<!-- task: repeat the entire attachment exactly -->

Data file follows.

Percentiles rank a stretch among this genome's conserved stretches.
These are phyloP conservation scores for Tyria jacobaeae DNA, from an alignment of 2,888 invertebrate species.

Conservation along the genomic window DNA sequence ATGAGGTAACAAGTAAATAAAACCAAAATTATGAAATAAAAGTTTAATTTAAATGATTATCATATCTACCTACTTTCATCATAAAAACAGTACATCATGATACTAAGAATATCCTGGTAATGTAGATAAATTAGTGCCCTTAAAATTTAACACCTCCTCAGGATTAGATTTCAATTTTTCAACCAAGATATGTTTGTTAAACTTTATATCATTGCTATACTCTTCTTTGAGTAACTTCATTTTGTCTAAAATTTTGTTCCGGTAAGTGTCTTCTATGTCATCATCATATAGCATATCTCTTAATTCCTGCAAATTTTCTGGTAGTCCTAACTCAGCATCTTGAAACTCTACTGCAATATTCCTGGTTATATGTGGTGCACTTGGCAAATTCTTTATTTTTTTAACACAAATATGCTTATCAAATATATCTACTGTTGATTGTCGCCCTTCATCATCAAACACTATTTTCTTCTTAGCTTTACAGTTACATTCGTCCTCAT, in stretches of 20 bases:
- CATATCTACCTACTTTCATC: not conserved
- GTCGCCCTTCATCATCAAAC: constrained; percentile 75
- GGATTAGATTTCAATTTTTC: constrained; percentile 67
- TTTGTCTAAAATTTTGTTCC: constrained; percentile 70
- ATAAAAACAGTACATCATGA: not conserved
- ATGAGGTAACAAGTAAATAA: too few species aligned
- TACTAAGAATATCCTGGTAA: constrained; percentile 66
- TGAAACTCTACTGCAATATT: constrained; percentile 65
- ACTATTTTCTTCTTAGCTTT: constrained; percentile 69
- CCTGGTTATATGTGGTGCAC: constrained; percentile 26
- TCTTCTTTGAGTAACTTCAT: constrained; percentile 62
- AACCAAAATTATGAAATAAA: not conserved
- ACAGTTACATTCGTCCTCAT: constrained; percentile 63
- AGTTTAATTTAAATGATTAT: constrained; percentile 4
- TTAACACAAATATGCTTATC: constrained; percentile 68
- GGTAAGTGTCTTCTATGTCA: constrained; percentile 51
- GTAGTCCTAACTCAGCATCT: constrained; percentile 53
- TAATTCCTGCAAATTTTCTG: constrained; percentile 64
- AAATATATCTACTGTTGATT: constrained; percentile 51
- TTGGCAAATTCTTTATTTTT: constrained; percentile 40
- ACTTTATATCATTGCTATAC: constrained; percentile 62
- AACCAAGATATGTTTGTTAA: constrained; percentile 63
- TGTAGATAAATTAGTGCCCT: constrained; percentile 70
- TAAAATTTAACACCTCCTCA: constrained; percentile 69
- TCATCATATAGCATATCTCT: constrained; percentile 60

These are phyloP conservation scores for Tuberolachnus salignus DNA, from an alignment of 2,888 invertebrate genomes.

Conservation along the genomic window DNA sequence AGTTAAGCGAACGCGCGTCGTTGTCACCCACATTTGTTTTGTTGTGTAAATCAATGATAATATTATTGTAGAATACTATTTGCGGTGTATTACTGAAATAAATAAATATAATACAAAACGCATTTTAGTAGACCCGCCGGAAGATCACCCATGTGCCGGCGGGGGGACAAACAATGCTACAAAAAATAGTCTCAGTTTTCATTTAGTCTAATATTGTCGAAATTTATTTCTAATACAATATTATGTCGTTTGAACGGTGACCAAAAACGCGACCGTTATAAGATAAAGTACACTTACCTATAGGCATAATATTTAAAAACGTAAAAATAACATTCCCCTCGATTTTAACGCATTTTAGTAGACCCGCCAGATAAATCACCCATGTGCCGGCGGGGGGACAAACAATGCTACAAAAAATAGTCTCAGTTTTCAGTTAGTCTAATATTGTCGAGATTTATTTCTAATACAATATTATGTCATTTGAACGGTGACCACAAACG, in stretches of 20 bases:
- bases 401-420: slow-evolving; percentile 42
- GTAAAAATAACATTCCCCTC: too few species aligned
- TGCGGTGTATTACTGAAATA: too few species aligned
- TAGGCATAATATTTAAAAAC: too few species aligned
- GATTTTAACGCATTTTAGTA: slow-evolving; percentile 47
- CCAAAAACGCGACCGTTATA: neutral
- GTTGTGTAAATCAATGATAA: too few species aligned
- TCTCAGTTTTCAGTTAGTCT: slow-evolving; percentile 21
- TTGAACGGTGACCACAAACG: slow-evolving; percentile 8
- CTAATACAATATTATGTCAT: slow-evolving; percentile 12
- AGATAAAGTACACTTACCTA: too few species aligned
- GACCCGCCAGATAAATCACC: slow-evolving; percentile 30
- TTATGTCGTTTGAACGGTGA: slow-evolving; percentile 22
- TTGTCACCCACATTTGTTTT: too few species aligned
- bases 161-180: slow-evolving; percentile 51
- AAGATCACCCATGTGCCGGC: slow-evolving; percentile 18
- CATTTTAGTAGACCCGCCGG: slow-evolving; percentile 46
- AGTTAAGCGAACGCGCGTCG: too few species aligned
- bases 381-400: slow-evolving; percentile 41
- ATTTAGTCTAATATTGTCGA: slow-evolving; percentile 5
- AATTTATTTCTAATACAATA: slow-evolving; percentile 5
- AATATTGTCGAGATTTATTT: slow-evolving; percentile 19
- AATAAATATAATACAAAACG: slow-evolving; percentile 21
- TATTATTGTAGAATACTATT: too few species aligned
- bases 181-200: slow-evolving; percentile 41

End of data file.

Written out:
Percentiles rank a stretch among this genome's conserved stretches.
These are phyloP conservation scores for Tyria jacobaeae DNA, from an alignment of 2,888 invertebrate species.

Conservation along the genomic window DNA sequence ATGAGGTAACAAGTAAATAAAACCAAAATTATGAAATAAAAGTTTAATTTAAATGATTATCATATCTACCTACTTTCATCATAAAAACAGTACATCATGATACTAAGAATATCCTGGTAATGTAGATAAATTAGTGCCCTTAAAATTTAACACCTCCTCAGGATTAGATTTCAATTTTTCAACCAAGATATGTTTGTTAAACTTTATATCATTGCTATACTCTTCTTTGAGTAACTTCATTTTGTCTAAAATTTTGTTCCGGTAAGTGTCTTCTATGTCATCATCATATAGCATATCTCTTAATTCCTGCAAATTTTCTGGTAGTCCTAACTCAGCATCTTGAAACTCTACTGCAATATTCCTGGTTATATGTGGTGCACTTGGCAAATTCTTTATTTTTTTAACACAAATATGCTTATCAAATATATCTACTGTTGATTGTCGCCCTTCATCATCAAACACTATTTTCTTCTTAGCTTTACAGTTACATTCGTCCTCAT, in stretches of 20 bases:
- CATATCTACCTACTTTCATC: not conserved
- GTCGCCCTTCATCATCAAAC: constrained; percentile 75
- GGATTAGATTTCAATTTTTC: constrained; percentile 67
- TTTGTCTAAAATTTTGTTCC: constrained; percentile 70
- ATAAAAACAGTACATCATGA: not conserved
- ATGAGGTAACAAGTAAATAA: too few species aligned
- TACTAAGAATATCCTGGTAA: constrained; percentile 66
- TGAAACTCTACTGCAATATT: constrained; percentile 65
- ACTATTTTCTTCTTAGCTTT: constrained; percentile 69
- CCTGGTTATATGTGGTGCAC: constrained; percentile 26
- TCTTCTTTGAGTAACTTCAT: constrained; percentile 62
- AACCAAAATTATGAAATAAA: not conserved
- ACAGTTACATTCGTCCTCAT: constrained; percentile 63
- AGTTTAATTTAAATGATTAT: constrained; percentile 4
- TTAACACAAATATGCTTATC: constrained; percentile 68
- GGTAAGTGTCTTCTATGTCA: constrained; percentile 51
- GTAGTCCTAACTCAGCATCT: constrained; percentile 53
- TAATTCCTGCAAATTTTCTG: constrained; percentile 64
- AAATATATCTACTGTTGATT: constrained; percentile 51
- TTGGCAAATTCTTTATTTTT: constrained; percentile 40
- ACTTTATATCATTGCTATAC: constrained; percentile 62
- AACCAAGATATGTTTGTTAA: constrained; percentile 63
- TGTAGATAAATTAGTGCCCT: constrained; percentile 70
- TAAAATTTAACACCTCCTCA: constrained; percentile 69
- TCATCATATAGCATATCTCT: constrained; percentile 60

These are phyloP conservation scores for Tuberolachnus salignus DNA, from an alignment of 2,888 invertebrate genomes.

Conservation along the genomic window DNA sequence AGTTAAGCGAACGCGCGTCGTTGTCACCCACATTTGTTTTGTTGTGTAAATCAATGATAATATTATTGTAGAATACTATTTGCGGTGTATTACTGAAATAAATAAATATAATACAAAACGCATTTTAGTAGACCCGCCGGAAGATCACCCATGTGCCGGCGGGGGGACAAACAATGCTACAAAAAATAGTCTCAGTTTTCATTTAGTCTAATATTGTCGAAATTTATTTCTAATACAATATTATGTCGTTTGAACGGTGACCAAAAACGCGACCGTTATAAGATAAAGTACACTTACCTATAGGCATAATATTTAAAAACGTAAAAATAACATTCCCCTCGATTTTAACGCATTTTAGTAGACCCGCCAGATAAATCACCCATGTGCCGGCGGGGGGACAAACAATGCTACAAAAAATAGTCTCAGTTTTCAGTTAGTCTAATATTGTCGAGATTTATTTCTAATACAATATTATGTCATTTGAACGGTGACCACAAACG, in stretches of 20 bases:
- bases 401-420: slow-evolving; percentile 42
- GTAAAAATAACATTCCCCTC: too few species aligned
- TGCGGTGTATTACTGAAATA: too few species aligned
- TAGGCATAATATTTAAAAAC: too few species aligned
- GATTTTAACGCATTTTAGTA: slow-evolving; percentile 47
- CCAAAAACGCGACCGTTATA: neutral
- GTTGTGTAAATCAATGATAA: too few species aligned
- TCTCAGTTTTCAGTTAGTCT: slow-evolving; percentile 21
- TTGAACGGTGACCACAAACG: slow-evolving; percentile 8
- CTAATACAATATTATGTCAT: slow-evolving; percentile 12
- AGATAAAGTACACTTACCTA: too few species aligned
- GACCCGCCAGATAAATCACC: slow-evolving; percentile 30
- TTATGTCGTTTGAACGGTGA: slow-evolving; percentile 22
- TTGTCACCCACATTTGTTTT: too few species aligned
- bases 161-180: slow-evolving; percentile 51
- AAGATCACCCATGTGCCGGC: slow-evolving; percentile 18
- CATTTTAGTAGACCCGCCGG: slow-evolving; percentile 46
- AGTTAAGCGAACGCGCGTCG: too few species aligned
- bases 381-400: slow-evolving; percentile 41
- ATTTAGTCTAATATTGTCGA: slow-evolving; percentile 5
- AATTTATTTCTAATACAATA: slow-evolving; percentile 5
- AATATTGTCGAGATTTATTT: slow-evolving; percentile 19
- AATAAATATAATACAAAACG: slow-evolving; percentile 21
- TATTATTGTAGAATACTATT: too few species aligned
- bases 181-200: slow-evolving; percentile 41